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can the retailer get back in fashion?

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Renier de Bruyn

Head of Asset Allocation

The share price of Woolworths – the fashion and food retailer known for its quality product offering – has fallen by nearly 40% since late 2015. The share has lost its lustre as a result of a tough economy, market share losses in South African clothing and a disappointing performance by its Australian store, David Jones. In my view, however, the retailer’s long-term management track record and our current valuation justify holding the share.

Woolworths differentiates itself from other South African clothing retailers through its successful high-end food retail offering in South Africa (30% of the company’s operating profit) and its Australian footprint via the Country Road Group and David Jones (36% of operating profit).

While the food business has been performing well, the clothing operations have been performing below expectations recently, given difficult trading conditions and the fashionableness of its merchandise being off the mark in certain key categories.

The macro environment was tough, but Woolworths also admits to losing market share to competitors, primarily due to fashion mistakes in womenswear. Management feel they tried to be too fashionable for their core customer, and will now shift back towards the more classic look. There was enough footfall in the stores, so they’re confident sales will improve as soon as they get the fashion right, given the loyalty of their customers.


With department stores globally in decline, there may be concerns over the future of David Jones in its current format. Woolworths has written off about a third of the purchase price for David Jones in its last set of financial results, confirming that the business has been performing below its expectations. However, management have been making a lot of changes and investment to transform this business. These include IT system replacements to improve inventory management, the optimisation of the company’s real estate and roll-out of a new, high-end food offering.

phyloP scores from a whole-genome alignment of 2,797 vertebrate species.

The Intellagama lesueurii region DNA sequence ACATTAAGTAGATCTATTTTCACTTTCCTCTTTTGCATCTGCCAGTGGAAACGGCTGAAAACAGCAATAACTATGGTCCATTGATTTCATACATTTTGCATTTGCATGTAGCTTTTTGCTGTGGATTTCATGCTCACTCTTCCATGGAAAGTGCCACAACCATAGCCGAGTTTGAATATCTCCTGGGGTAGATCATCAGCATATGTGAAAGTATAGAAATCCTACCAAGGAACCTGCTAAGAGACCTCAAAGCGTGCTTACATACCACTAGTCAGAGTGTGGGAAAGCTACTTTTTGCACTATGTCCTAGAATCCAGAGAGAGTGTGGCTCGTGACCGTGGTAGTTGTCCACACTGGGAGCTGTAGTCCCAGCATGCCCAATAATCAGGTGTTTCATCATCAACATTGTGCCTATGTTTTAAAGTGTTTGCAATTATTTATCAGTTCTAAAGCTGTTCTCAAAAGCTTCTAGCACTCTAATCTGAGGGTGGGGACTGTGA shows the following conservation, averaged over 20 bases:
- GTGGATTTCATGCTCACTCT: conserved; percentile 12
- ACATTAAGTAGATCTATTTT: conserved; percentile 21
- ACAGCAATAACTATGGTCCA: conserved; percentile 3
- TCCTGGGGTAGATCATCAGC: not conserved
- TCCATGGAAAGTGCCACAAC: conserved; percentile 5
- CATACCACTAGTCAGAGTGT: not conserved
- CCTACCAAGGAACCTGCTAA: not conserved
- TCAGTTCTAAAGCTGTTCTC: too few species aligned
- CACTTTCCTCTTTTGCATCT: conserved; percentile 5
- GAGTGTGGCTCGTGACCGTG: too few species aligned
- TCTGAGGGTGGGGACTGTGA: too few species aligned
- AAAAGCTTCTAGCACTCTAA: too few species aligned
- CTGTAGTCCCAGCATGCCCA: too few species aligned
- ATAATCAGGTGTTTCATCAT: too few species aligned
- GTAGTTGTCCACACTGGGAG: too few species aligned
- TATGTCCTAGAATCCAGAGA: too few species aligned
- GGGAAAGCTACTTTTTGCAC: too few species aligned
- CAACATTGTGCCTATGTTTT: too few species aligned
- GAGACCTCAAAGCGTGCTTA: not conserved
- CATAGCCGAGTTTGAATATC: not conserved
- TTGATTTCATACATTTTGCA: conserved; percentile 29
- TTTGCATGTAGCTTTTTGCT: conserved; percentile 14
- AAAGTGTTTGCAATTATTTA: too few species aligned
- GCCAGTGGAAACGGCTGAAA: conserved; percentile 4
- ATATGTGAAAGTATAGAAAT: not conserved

Woolworths remains confident about the long-term potential of its food offering in David Jones, but has reiterated that this would involve a steady build-up as opposed to a quick, aggressive roll-out. The company is currently testing three formats, with initial experience quite positive. Once it has enough confidence in the format, a wider store roll-out will start.


Woolworths is trading on a historical low valuation relative to its peer group. If it can successfully correct its fashion issues, there is material value to be unlocked in the share price over the medium term. Country Road has already showed a strong recovery over the past year. There are also early signs of improving consumer sentiment in both South Africa and Australia, which may provide a more supportive trading environment in the next year.

While Woolworths’ performance has been below expectation, the impact of fashion changes, modernised systems and improved economic conditions will only be seen in the coming year or two. Given the current valuation and long-term management track record, I believe we should exercise more patience in holding Woolworths to see if management’s stated improvement strategies deliver the desired result.

In my view the market has priced in very little improvement in Woolworths’ operating performance, so any signs of improvement should be supportive of the share price.

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